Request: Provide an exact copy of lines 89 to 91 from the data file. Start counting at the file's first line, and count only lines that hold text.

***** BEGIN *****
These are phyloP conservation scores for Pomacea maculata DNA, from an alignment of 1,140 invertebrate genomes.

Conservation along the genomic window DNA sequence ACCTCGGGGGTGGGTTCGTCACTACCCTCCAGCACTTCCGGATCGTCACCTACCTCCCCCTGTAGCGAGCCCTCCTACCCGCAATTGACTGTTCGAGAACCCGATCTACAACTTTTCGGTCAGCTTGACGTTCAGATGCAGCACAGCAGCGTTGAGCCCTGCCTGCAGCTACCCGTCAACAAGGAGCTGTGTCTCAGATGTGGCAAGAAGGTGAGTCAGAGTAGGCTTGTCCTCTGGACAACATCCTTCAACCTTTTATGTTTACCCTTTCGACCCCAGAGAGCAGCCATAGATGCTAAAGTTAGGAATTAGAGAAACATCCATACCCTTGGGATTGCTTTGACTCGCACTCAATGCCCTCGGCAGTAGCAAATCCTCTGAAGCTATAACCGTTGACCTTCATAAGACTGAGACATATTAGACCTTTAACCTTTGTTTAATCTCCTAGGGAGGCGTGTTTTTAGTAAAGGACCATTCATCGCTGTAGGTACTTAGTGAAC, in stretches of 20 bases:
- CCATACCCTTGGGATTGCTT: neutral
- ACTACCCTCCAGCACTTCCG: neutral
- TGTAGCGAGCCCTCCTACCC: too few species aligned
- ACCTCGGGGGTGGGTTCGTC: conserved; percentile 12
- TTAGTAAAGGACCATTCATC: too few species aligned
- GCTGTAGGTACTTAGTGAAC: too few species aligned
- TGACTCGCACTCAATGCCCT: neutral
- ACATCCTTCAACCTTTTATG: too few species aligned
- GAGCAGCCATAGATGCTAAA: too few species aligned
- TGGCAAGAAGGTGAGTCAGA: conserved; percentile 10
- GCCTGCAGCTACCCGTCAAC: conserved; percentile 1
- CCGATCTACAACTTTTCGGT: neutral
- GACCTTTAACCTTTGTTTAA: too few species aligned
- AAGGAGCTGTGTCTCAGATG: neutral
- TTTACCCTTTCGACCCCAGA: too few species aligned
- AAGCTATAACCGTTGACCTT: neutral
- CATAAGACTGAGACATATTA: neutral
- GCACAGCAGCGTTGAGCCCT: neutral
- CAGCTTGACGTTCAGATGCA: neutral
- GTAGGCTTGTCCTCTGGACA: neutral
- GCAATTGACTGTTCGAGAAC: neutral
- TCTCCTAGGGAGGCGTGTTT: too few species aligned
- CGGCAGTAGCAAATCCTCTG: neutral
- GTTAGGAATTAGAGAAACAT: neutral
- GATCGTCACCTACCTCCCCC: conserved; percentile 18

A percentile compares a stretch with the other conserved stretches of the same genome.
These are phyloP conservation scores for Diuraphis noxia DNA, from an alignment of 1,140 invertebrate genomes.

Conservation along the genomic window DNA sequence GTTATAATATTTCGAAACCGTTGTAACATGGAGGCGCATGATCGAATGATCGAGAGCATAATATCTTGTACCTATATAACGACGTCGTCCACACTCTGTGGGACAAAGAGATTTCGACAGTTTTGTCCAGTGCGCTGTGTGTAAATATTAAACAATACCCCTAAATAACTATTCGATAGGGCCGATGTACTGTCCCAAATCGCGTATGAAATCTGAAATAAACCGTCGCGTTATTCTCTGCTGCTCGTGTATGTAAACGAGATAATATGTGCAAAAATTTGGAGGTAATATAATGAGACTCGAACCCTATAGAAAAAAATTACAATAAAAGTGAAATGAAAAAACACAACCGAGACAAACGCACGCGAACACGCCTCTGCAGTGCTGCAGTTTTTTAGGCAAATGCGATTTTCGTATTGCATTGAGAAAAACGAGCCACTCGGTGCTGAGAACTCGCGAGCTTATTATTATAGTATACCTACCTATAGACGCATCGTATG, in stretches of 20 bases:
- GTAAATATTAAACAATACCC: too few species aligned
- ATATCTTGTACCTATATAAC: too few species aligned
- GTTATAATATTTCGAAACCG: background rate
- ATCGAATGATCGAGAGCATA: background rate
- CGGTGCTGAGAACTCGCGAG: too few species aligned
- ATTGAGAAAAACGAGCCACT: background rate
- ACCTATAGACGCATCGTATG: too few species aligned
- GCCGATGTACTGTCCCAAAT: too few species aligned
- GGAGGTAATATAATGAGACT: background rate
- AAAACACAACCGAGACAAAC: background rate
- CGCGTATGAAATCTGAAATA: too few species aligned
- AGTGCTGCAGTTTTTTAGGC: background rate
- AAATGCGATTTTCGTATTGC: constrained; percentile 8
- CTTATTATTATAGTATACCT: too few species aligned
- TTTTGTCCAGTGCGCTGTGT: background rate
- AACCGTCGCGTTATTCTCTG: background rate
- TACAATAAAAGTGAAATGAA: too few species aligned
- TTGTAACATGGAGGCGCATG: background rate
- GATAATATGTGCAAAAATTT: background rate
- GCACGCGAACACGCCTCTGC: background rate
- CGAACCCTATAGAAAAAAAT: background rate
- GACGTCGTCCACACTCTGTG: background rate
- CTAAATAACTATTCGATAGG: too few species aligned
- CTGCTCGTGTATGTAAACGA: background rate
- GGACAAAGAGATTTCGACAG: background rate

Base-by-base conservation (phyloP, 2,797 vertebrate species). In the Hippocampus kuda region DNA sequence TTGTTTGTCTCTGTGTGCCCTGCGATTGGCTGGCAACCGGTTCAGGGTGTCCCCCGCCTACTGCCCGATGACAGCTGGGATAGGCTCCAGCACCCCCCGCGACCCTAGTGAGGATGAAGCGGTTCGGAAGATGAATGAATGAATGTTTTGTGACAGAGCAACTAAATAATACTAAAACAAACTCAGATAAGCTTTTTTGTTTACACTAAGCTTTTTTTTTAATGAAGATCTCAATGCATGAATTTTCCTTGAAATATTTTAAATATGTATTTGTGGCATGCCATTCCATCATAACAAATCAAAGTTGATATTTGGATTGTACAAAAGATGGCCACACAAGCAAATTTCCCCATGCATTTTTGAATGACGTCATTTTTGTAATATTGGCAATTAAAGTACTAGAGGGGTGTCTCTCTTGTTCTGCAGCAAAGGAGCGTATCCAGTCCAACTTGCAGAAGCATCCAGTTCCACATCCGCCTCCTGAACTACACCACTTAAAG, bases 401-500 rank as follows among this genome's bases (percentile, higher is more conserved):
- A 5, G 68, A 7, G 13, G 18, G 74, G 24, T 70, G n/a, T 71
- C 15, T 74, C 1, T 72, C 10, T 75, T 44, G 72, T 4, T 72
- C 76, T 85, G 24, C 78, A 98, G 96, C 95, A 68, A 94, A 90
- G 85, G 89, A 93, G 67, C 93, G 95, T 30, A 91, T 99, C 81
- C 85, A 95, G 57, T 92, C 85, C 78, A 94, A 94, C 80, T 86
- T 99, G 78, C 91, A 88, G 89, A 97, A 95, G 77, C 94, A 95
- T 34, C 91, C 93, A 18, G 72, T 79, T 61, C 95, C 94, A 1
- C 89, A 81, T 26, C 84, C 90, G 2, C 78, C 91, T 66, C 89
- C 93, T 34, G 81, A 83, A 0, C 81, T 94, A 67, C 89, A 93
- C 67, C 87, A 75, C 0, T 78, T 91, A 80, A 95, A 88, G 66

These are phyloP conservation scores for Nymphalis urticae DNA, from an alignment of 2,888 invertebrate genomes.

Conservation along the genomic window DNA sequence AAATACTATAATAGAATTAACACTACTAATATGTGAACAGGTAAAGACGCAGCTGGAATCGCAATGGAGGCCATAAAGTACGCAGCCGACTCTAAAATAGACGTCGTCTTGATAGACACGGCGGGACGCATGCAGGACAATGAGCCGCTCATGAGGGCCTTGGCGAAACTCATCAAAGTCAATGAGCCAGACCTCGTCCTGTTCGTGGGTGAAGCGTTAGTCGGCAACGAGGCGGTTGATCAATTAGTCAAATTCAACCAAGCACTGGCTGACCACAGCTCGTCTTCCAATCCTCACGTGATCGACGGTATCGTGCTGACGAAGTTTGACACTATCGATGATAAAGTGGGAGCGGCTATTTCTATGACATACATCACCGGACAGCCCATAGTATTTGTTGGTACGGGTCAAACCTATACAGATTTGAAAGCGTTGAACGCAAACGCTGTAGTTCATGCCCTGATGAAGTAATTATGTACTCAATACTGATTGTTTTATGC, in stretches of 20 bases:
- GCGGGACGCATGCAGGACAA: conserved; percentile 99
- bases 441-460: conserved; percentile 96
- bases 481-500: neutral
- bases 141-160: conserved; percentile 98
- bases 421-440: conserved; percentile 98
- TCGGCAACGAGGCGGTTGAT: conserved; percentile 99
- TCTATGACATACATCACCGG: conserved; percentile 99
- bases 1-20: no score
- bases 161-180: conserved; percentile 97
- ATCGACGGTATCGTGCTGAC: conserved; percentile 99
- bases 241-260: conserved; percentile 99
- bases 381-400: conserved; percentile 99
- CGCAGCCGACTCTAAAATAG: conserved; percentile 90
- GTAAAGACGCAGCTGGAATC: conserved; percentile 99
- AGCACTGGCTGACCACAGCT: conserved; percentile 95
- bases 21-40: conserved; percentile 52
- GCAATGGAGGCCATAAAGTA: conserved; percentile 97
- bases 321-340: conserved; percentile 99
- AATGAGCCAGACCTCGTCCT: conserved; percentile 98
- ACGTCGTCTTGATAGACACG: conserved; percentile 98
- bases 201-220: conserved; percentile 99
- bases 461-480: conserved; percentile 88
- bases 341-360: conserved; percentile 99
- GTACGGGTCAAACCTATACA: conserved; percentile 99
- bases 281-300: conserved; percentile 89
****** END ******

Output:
- bases 201-220: conserved; percentile 99
- bases 461-480: conserved; percentile 88
- bases 341-360: conserved; percentile 99